It’s 49 feet tall – 41 feet of shaft plus eight feet of blades.

Ferguson Michiana hopes to reduce its $800 monthly electric bill by a third.

AEP advised them there are “60 or less” wind generators in Berrien County and northern Indiana.

Michiana Wind Systems involves David Ferguson, Tracy Galbreath and her husband, Ron, who is a Dowagiac Union School District bus mechanic.

Tracy, former director of the Miss Dowagiac pageant, used to work in the car business in Dowagiac, which she left almost 10 years ago in October 2000 for “the dirt-digging business.”

The Galbreaths live on M-51 South in Pokagon Township. Their son, Ryan, attends Southwestern Michigan College.

Tracy is the daughter of Dowagiac City Councilman Jim Dodd and graduated from Union High School in 1981.
Ron, who grew up in Niles, graduated from Brandywine High School.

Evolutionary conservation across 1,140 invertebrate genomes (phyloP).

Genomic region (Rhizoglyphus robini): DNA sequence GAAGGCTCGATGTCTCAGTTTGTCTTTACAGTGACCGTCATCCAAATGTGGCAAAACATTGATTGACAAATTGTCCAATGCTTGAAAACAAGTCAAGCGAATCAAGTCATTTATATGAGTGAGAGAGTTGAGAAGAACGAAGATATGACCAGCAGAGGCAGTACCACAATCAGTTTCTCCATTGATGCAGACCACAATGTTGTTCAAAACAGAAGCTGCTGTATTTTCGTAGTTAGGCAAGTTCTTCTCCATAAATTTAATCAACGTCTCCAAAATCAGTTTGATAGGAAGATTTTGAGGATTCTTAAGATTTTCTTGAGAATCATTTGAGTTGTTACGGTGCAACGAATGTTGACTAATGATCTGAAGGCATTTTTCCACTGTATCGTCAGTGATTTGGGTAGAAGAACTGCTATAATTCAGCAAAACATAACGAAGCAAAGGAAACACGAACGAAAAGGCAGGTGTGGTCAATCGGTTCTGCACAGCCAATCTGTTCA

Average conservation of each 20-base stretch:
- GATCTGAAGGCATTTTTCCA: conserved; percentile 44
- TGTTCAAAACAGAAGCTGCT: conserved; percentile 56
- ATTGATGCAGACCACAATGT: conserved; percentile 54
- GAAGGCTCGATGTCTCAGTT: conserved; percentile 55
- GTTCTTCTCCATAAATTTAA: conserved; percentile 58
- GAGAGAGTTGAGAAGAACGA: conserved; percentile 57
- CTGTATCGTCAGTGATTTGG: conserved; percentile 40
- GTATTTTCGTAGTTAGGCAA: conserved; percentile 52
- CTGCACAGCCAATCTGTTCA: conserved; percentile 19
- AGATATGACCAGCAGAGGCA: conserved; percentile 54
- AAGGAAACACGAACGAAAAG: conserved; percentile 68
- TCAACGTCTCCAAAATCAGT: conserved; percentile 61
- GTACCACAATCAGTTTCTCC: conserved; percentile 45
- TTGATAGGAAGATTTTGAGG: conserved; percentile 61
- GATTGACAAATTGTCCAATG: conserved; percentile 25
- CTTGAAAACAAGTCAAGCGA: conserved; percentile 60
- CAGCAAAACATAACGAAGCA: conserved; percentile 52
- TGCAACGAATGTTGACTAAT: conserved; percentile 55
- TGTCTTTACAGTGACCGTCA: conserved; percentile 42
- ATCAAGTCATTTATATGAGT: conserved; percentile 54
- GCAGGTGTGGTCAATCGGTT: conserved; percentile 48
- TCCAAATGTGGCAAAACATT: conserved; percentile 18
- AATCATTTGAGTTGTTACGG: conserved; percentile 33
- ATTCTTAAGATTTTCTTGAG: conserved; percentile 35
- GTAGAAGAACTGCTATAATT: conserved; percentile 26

Ferguson does directional drilling, cable and duct construction and aerial/underground from St. Joseph across northern Indiana, from Michigan City to South Bend and Elkhart.
“We basically do what AT&T needs, which is just about everything,” Ferguson said. “Manholes, boring, cable, fiber we run into all the South Bend businesses. We don’t do excavating.”

Ferguson Michiana was established by Dave’s dad R.C. in 1971.

Originally, it sold a machine which split the ground to put in sprinkler lines.

“He had five boys, so I think he decided with all the cable we were putting in the ground, we were a cable company. We migrated into backhoes and machinery and bigger plows that slice the ground.”